And yet I did do it because it needed doing, and there was no one else. It wasn’t my job, either time, but it was the job … if that makes sense?

It would sound very noble to say, “I didn’t hesitate to risk my life,” and there are people who’ll say I should’ve twisted this story to say exactly that, but the truth is that I hesitated quite a lot; I wasn’t at all into sacrificing myself, it felt futile and stupid, and I was pretty pissed about being in that position.

But/And I did it anyway because it needed to be done.

So What?

I have work to do, and I’ve put off doing it for far longer than’s sensible or safe.

Not my client work, that’s getting done and done well, I mean the work that I feel put here to do, the work which I eagerly plan to do and studiously avoid doing because doing it requires visibility, and Bad Things Happen when I stand too tall, when I shine too brightly.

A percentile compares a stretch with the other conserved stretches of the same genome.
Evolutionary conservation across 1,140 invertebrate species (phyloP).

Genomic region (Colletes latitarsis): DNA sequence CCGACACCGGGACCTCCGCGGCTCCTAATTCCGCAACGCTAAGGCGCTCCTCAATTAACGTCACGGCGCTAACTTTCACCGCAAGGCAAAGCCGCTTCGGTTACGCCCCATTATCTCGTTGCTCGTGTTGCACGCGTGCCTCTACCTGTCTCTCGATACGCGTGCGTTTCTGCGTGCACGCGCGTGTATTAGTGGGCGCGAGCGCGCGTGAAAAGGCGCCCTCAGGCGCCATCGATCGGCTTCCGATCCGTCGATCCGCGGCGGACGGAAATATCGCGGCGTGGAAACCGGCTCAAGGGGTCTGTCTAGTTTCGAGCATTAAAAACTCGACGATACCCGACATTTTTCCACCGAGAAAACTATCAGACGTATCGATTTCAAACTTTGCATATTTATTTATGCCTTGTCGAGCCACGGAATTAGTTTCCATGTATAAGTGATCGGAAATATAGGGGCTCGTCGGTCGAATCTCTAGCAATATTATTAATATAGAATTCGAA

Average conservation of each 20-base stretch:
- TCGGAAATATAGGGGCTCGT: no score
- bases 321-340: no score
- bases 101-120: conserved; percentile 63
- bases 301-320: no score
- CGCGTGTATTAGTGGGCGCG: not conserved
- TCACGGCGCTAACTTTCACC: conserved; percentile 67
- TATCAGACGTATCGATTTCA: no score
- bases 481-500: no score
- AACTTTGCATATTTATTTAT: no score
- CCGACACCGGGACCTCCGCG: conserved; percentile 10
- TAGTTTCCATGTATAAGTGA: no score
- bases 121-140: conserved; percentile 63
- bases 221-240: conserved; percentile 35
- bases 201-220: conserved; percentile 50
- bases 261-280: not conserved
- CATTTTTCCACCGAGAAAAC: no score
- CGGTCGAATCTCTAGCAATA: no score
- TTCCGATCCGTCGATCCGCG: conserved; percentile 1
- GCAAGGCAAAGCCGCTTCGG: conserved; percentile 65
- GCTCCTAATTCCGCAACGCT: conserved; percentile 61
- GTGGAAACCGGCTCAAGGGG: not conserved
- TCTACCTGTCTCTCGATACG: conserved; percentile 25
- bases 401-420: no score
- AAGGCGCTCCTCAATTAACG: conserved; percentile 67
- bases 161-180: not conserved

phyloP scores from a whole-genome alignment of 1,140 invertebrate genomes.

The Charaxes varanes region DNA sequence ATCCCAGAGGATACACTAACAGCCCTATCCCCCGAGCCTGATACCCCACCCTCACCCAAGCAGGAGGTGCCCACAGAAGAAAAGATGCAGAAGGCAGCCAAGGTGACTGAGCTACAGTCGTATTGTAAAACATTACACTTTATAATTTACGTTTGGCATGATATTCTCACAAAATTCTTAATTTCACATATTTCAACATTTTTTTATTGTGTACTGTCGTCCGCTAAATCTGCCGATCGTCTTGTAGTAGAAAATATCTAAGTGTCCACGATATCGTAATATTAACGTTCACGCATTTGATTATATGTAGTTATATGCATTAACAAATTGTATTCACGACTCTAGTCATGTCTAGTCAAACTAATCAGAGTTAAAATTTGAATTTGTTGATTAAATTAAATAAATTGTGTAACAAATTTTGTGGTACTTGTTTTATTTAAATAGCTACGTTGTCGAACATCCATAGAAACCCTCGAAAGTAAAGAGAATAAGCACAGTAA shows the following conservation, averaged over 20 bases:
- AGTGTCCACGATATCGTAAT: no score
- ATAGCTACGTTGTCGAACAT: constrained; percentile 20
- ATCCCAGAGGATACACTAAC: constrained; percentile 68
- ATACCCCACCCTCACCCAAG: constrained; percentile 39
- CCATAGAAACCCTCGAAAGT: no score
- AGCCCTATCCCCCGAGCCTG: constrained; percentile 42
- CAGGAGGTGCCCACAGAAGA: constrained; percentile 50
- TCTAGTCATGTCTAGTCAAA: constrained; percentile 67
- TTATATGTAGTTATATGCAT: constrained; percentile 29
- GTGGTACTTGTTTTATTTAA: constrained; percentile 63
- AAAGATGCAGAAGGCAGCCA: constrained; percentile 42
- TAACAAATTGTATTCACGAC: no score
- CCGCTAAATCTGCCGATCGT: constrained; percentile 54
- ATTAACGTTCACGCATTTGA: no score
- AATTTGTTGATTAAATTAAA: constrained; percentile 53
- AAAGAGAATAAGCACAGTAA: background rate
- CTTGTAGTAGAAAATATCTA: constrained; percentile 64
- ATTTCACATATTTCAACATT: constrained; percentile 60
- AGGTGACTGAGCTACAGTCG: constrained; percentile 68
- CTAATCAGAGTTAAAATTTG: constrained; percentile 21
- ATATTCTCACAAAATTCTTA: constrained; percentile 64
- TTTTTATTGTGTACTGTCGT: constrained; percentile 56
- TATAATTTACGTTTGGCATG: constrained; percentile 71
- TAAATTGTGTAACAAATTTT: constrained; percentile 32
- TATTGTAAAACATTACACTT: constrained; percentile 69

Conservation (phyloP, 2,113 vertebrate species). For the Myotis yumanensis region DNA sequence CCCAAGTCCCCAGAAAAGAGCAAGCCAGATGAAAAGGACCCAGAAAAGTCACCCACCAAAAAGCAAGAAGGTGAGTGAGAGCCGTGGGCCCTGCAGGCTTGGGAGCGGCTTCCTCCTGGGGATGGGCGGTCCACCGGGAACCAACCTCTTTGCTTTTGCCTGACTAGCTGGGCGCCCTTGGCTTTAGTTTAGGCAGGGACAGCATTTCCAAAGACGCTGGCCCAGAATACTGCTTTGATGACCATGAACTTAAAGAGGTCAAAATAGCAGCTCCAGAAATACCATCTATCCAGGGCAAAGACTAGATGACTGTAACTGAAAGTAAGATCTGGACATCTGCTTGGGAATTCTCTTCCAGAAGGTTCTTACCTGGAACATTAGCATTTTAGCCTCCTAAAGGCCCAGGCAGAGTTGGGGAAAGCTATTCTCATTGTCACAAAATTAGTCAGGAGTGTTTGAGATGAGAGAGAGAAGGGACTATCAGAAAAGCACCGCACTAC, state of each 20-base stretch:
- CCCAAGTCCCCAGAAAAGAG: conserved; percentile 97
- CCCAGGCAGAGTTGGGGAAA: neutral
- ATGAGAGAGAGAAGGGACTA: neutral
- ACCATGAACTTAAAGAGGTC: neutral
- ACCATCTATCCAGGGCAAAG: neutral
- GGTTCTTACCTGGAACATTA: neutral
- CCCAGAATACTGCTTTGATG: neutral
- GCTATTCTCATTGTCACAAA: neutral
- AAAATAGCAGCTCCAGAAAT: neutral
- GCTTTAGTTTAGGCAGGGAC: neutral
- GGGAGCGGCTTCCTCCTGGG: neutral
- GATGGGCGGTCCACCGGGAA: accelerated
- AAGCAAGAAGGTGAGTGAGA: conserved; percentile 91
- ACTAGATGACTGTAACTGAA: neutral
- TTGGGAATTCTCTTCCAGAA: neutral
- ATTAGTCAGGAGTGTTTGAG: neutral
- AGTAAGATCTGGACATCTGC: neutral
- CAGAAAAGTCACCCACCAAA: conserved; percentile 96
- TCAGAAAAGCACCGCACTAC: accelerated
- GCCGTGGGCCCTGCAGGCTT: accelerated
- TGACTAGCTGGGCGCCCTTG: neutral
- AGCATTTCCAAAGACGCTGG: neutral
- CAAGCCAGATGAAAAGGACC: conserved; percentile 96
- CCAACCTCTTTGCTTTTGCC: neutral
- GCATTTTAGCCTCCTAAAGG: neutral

Every day I have opportunities to publish articles, ideas, and research that would help, but I kinda-sorta half-ass it by posting them just among my Facebook Friends, if they get published anywhere at all.

And every night I go to bed knowing I didn’t quite do what I came here to do.

I’m here to help folks in the same way other folks have helped me (and others like me) when help was needed, but I don’t do it because I know from experience that helping is a damned good way to get hurt; to be shit on, cast out, and left alone.

And yet…

In the proving ground of my dreams, I risked far more than that to protect people who felt valuable to me — one proven to be so, one assumed to be so.